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PNM's Tobago challenge

Despite his party's heady victory in Tobago, the political leader of the People's National Movement (PNM), Dr Keith Rowley, has been quick to recognise the challenging implications of 12-0 control of the Tobago House of Assembly.

In warning that total victory may not necessarily be the best thing for Tobago, Dr Rowley was giving tacit acknowledgement to the fact that total power has the potential to breed a dangerous complacency and overbearing self-righteousness.

When it stops the crowing over its red wash of the Tobago Organisation of the People (TOP), the PNM should start thinking about how it intends to ensure that it hears the voice of Tobagonians above its own.

This is a tall order for politicians who generally love nothing better than to hear their own voices and to surround themselves with sycophants.

This, in fact, is the experience with which we are most familiar, even from politicians who have come to office with the slimmest of majorities.

Nobody would understand that better than the defeated TOP leader Ashworth Jack. In the general election of May 2010, his TOP inflicted a comprehensive yellow wash on the PNM only to see its popularity dissipate on Monday, just two and a half years later.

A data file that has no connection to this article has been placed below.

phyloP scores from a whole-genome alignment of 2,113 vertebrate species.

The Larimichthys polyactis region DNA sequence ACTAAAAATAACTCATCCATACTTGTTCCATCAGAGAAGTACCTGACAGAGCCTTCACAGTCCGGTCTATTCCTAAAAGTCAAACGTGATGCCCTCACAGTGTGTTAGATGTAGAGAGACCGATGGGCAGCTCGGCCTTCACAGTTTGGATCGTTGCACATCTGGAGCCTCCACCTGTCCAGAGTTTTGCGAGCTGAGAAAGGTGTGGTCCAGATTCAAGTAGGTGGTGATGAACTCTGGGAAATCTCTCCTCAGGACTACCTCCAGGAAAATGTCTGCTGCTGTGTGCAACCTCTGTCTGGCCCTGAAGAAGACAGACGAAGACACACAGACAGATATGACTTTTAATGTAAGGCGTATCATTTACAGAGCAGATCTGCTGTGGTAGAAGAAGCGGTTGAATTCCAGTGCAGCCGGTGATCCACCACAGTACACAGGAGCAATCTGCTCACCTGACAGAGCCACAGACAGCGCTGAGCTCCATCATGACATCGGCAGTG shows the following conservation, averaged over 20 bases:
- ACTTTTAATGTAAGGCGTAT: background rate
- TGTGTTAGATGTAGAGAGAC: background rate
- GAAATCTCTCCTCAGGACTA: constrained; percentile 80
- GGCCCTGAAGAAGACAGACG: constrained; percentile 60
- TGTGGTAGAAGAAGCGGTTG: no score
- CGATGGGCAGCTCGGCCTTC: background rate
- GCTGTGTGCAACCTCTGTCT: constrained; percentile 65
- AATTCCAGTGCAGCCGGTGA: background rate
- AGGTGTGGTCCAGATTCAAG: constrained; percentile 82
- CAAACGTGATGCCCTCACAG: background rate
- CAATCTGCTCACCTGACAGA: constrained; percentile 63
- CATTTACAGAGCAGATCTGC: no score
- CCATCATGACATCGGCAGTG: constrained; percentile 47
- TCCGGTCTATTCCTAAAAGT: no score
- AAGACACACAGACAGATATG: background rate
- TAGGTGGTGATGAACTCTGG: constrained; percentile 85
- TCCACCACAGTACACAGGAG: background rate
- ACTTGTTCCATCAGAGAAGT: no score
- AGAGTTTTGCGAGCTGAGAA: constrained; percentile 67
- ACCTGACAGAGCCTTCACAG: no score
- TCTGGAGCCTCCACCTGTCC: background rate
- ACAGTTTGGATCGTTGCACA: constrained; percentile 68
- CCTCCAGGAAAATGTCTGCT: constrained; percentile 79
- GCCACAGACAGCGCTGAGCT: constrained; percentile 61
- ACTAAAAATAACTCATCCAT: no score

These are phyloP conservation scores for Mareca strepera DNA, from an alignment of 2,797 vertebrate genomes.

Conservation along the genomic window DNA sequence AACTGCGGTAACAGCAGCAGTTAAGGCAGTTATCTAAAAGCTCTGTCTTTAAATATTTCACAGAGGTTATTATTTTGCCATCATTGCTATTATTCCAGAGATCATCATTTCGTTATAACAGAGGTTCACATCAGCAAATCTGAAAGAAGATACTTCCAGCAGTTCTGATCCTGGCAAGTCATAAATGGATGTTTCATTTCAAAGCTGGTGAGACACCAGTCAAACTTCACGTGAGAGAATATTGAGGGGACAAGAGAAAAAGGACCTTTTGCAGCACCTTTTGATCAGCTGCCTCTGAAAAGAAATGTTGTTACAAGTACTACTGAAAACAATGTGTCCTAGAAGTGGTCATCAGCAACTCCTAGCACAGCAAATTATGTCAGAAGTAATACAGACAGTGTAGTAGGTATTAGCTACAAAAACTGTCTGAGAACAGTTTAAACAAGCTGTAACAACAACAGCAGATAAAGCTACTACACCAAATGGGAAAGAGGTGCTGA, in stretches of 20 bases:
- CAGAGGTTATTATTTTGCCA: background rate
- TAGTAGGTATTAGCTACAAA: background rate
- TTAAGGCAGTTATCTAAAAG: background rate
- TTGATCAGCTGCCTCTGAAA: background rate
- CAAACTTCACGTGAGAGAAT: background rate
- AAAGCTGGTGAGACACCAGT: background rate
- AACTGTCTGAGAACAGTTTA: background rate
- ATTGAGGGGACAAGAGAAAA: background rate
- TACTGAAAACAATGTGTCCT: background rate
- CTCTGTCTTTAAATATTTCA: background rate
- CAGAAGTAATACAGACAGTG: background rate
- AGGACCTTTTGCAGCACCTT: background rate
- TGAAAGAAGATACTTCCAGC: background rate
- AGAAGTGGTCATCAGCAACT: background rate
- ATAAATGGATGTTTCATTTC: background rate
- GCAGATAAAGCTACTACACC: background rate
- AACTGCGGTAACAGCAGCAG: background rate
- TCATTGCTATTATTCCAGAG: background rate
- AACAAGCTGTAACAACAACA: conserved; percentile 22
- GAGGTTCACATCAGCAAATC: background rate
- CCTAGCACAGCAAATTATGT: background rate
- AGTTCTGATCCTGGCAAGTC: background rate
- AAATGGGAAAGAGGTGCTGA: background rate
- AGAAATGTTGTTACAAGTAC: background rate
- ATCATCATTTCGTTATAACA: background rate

Among the most dramatic examples of the danger of complacency on a party's political fortunes is the National Alliance for Reconstruction which, in the space of one term, saw its 33-3 victory evaporate into thin air.

The great danger that faces Tobago after Monday's THA elections is the vacuum that has been created by the decimation of the TOP from the House of Assembly. It is a truism that power abhors a vacuum. One way or the other, it will find a way to assert itself. In some countries, this translates into instability as minority voices seek alternative fora of expression while competing interests jostle to fill the void.

In the unfolding environment, it is important that the terms for full and democratic engagement between the PNM-controlled THA and the wider population be set early.

Monday's high voter turn-out suggests that this election has politicised a whole new generation of Tobagonians and brought them into the national process. This is a great development which should be rewarded with increased participation and opportunities to keep them engaged in the affairs of their country. The big mistake would be for them to be shut out of the process of government.

If the politicians fail to respond to the needs of these new and highly activated citizens, they will pay a very heavy price in the future.

In dramatic fashion on Monday, Tobagonians took matters into their own hands and clearly signalled their disagreement with their role in the relationship with the party in central government. In the months to come, Orville London and his team will be left in no doubt about how Tobagonians feel about their role in the relationship with the THA.

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